“Good Lord, I don’t know what ‘rights’ a man has! And I don’t know the solution of boredom. If I did, I’d be the one philosopher that had the cure for living. But I do know that about ten times as many people find their lives dull, and unnecessarily dull, as ever admit it; and I do believe that if we busted out and admitted it sometimes, instead of being nice and patient and loyal for sixty years, and then nice and patient and dead for the rest of eternity, why, maybe, possibly, we might make life more fun.”
They drifted into a maze of speculation. Babbitt was elephantishly uneasy. Paul was bold, but not quite sure about what he was being bold. Now and then Babbitt suddenly agreed with Paul in an admission which contradicted all his defense of duty and Christian patience, and at each admission he had a curious reckless joy. He said at last:
“Look here, old Paul, you do a lot of talking about kicking things in the face, but you never kick. Why don’t you?”
“Nobody does. Habit too strong. But—Georgie, I’ve been thinking of one mild bat—oh, don’t worry, old pillar of monogamy; it’s highly proper. It seems to be settled now, isn’t it—though of course Zilla keeps rooting for a nice expensive vacation in New York and Atlantic City, with the bright lights and the bootlegged cocktails and a bunch of lounge-lizards to dance with—but the Babbitts and the Rieslings are sure-enough going to Lake Sunasquam, aren’t we? Why couldn’t you and I make some excuse—say business in New York—and get up to Maine four or five days before they do, and just loaf by ourselves and smoke and cuss and be natural?”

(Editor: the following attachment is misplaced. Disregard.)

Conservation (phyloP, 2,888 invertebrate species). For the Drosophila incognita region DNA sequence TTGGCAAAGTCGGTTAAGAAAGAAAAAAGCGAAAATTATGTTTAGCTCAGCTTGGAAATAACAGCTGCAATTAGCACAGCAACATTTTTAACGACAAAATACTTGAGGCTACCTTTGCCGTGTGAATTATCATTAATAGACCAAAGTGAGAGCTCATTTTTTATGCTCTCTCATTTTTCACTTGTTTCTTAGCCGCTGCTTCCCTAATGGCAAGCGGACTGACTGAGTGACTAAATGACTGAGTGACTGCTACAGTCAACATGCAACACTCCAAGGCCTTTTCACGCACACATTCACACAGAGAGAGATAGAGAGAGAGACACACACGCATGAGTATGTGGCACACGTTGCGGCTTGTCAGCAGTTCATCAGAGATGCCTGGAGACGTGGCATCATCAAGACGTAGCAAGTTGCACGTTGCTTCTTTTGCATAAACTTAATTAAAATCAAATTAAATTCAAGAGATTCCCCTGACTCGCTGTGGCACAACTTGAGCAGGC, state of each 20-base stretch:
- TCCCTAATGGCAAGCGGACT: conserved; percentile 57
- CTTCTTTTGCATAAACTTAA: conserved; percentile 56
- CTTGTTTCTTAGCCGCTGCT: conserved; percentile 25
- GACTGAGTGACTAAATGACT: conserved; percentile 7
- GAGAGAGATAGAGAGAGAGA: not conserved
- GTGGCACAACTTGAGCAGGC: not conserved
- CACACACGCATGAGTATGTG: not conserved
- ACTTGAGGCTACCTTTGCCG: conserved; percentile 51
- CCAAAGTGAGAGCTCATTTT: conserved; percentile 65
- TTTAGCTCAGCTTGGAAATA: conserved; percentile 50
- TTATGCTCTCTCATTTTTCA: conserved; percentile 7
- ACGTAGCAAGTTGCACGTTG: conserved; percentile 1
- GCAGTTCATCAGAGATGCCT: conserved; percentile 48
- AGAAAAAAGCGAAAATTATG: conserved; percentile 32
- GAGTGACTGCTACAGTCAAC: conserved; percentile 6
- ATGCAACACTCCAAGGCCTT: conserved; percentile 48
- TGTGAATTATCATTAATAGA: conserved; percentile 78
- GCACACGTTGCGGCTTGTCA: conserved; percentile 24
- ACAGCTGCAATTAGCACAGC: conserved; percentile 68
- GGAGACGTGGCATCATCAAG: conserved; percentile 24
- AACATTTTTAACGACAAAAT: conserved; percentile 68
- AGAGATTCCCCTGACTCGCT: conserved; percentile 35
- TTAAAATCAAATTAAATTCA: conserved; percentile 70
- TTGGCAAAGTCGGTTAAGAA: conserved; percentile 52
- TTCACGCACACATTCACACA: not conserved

“Great! Great idea!” Babbitt admired.
Not for fourteen years had he taken a holiday without his wife, and neither of them quite believed they could commit this audacity. Many members of the Athletic Club did go camping without their wives, but they were officially dedicated to fishing and hunting, whereas the sacred and unchangeable sports of Babbitt and Paul Riesling were golfing, motoring, and bridge. For either the fishermen or the golfers to have changed their habits would have been an infraction of their self-imposed discipline which would have shocked all right-thinking and regularized citizens.
Babbitt blustered, “Why don’t we just put our foot down and say, ’We’re going on ahead of you, and that’s all there is to it!’ Nothing criminal in it. Simply say to Zilla—”
“You don’t say anything to Zilla simply. Why, Georgie, she’s almost as much of a moralist as you are, and if I told her the truth she’d believe we were going to meet some dames in New York. And even Myra—she never nags you, the way Zilla does, but she’d worry. She’d say, ’Don’t you want me to go to Maine with you? I shouldn’t dream of going unless you wanted me;’ and you’d give in to save her feelings. Oh, the devil! Let’s have a shot at duck-pins.”
During the game of duck-pins, a juvenile form of bowling, Paul was silent. As they came down the steps of the club, not more than half an hour after the time at which Babbitt had sternly told Miss McGoun he would be back, Paul sighed, “Look here, old man, oughtn’t to talked about Zilla way I did.”